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Processor Seminars in Colombia, Chile Focus on Advantages of U.S. Pork

Published: Thursday, February 15th, 2018

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USMEF offered importers in Colombia and Chile educational seminars on the advantages of U.S. pork for further processing and updates on U.S. pork production and supplies. Funded by the Pork Checkoff, the seminars targeted the two markets that import a majority of the U.S. pork sold to South America.

Alimentos Carnicos in Colombia and Cial Alimentos in Chile were the two processing companies selected for the educational sessions.

USMEF Trade Analyst Jessica Spreitzer presents a thorough overview of the U.S. pork industry at an educational seminar for Colombian pork processor Alimentos Carnicos

USMEF Trade Analyst Jessica Spreitzer presents a thorough overview of the U.S. pork industry at an educational seminar for Colombian pork processor Alimentos Carnicos

“The main destination for U.S. pork in both countries is the further processing sector, and these companies complement domestic supplies of raw materials with imported product,” explained Jessica Julca, USMEF representative in South America. “Our aim in these seminars was to strengthen our relationship with these companies with the ultimate goal of U.S. pork becoming the leading supplier. We offered each of them support in finding reliable suppliers of high-quality pork products and in identifying new opportunities for alternative cuts and value-added products.”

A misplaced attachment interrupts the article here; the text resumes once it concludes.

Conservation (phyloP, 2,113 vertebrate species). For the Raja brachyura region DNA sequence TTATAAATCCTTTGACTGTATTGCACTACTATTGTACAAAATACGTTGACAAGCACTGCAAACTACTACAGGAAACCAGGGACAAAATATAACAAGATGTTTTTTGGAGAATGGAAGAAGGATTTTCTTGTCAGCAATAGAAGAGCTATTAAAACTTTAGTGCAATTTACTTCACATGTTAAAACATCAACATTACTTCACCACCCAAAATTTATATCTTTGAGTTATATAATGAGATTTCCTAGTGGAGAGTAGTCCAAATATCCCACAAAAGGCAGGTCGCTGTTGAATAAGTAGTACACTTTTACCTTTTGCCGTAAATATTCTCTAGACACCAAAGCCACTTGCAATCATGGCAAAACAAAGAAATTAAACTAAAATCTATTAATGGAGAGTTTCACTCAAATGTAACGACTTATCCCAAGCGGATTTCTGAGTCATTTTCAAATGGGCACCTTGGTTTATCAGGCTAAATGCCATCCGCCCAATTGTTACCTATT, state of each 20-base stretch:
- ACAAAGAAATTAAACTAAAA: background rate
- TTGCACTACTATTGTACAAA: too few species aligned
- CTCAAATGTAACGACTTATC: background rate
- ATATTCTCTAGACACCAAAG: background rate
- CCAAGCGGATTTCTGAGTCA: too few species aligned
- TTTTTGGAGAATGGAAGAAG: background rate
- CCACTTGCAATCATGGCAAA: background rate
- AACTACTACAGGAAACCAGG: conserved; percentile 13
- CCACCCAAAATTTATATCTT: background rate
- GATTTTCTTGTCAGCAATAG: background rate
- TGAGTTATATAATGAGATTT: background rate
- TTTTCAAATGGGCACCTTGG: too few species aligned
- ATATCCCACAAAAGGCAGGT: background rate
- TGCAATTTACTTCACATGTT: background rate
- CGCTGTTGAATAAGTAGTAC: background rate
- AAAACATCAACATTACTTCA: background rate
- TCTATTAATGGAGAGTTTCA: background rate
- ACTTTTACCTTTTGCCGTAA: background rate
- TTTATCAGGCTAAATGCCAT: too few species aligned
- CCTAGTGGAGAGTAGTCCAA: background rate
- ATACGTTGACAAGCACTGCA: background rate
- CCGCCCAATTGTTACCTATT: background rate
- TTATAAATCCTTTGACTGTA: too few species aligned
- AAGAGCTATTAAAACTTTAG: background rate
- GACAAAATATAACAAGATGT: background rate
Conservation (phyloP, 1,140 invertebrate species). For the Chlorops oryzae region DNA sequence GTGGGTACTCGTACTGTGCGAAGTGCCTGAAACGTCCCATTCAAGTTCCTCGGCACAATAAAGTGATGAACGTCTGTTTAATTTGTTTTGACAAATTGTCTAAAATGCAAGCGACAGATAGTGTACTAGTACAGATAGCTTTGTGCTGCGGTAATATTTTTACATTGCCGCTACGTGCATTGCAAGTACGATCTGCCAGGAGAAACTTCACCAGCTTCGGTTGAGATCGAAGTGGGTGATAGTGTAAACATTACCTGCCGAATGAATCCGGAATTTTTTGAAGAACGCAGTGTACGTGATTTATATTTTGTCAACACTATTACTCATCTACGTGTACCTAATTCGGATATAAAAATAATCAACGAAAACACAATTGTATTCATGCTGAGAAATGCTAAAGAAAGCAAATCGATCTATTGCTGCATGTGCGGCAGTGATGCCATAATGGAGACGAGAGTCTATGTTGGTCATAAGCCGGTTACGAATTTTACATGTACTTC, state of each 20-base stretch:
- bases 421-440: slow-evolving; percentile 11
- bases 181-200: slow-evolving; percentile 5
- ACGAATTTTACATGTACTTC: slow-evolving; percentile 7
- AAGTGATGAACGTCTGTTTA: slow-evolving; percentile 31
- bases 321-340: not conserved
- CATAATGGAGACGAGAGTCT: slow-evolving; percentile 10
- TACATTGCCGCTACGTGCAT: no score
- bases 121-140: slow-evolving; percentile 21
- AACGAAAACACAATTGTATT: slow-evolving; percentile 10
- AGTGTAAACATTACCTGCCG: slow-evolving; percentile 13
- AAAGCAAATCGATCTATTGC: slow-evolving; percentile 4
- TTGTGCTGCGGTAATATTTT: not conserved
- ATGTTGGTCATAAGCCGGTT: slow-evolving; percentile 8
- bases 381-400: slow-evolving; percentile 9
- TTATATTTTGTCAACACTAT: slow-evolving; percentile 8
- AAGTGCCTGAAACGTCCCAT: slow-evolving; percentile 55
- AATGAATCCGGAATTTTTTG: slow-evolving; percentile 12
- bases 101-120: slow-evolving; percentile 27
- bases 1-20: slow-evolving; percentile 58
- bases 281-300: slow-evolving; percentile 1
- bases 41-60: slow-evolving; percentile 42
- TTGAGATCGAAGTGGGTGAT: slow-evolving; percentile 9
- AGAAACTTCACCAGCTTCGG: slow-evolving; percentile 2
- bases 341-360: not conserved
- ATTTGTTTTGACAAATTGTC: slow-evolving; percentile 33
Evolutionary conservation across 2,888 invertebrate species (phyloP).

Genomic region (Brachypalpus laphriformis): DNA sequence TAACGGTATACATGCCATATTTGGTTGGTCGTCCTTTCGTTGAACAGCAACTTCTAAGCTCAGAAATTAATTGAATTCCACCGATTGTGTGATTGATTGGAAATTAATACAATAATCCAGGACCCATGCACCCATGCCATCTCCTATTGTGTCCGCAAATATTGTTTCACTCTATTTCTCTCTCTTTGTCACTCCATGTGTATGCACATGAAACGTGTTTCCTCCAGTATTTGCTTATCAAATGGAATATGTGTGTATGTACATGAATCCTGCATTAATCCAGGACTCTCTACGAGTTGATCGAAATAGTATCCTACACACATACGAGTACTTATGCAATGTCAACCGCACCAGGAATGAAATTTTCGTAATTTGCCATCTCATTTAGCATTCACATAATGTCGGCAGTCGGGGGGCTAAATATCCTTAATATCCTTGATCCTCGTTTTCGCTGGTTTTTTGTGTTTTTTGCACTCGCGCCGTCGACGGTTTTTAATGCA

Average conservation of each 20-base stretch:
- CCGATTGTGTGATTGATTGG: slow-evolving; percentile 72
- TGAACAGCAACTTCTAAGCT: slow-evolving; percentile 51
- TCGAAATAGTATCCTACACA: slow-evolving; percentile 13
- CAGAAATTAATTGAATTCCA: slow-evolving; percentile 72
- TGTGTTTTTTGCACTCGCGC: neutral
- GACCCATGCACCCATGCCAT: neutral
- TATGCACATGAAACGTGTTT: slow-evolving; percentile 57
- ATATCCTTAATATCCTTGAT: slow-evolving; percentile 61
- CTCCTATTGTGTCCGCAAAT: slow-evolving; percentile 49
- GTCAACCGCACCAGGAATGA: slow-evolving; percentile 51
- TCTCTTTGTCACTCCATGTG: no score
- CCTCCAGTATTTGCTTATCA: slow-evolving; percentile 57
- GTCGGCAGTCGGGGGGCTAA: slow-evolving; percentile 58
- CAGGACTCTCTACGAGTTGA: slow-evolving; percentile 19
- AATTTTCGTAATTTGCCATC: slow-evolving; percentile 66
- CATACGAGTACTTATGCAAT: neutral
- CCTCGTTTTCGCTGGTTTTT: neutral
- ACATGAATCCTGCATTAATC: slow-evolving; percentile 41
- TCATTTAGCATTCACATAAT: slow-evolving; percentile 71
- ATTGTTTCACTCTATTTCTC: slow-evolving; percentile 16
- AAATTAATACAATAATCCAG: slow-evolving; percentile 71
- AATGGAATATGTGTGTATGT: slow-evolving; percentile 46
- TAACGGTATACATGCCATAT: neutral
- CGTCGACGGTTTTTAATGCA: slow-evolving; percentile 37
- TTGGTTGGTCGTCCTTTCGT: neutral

Alimentos Carnicos is the largest pork importer in Colombia and the country’s largest purchaser of U.S. pork. It operates eight processing plants in Colombia and one in Panama. The company also has a private label program with Freshmark Sugardale and imports U.S. bacon for its Zenu brand.

USMEF organized a session with the company’s purchasing team in Medellin, Colombia, where USMEF Trade Analyst Jessica Spreitzer provided an update on the U.S. pork industry and price trends for cuts of interest.

“Alimentos Carnicos requested a market update presentation on a variety of topics, including global pork production and trade, U.S. pork imports and exports, U.S. pork production, competitors in Colombia, and U.S. pork consumption trends and seasonality,” said Spreitzer. “It was an opportunity to emphasize the growth and stability of the U.S. pork industry and reaffirm the importance of the Colombian market for U.S. pork exports.”

A display of processed pork items at Cial Alimentos, a Chilean company where USMEF conducted an educational seminar on the advantages of U.S. pork

A display of processed pork items at Cial Alimentos, a Chilean company where USMEF conducted an educational seminar on the advantages of U.S. pork

Spreitzer noted that Colombia’s per capita pork consumption has increased by an average of 11 percent each year over the past 10 years. U.S. pork exports to Colombia were record-large in 2017, she said, adding that the U.S. accounted for an estimated 20 percent of Colombia’s pork consumption, up from 14 percent in 2015 and 2016.

In Chile, Cial Alimentos is the largest U.S. pork importer. It has two processing plants in Santiago and a nationwide distribution network. The company has a history of working with USMEF, having participated in a USMEF Global Processing Seminar at the University of Wisconsin in 2015.

USMEF invited Dr. Wesley Osburn of Texas A&M University to present the seminar.

“The company’s purchasing manager, Jaime Saavedra, found the content at the Wisconsin seminar very valuable and wanted to have a similar activity for key staff at the company’s Chile office,” said Julca. “USMEF worked with him to develop a program to highlight why and how raw material impacts the final product’s quality, yield and revenue. We thought Dr. Osburn would be the perfect choice to share information in that market, and he was. The feedback was very good.”

As a bonus, Cial Alimentos indicated during the seminar that it is interested in importing U.S. chilled pork in the future, Julca said.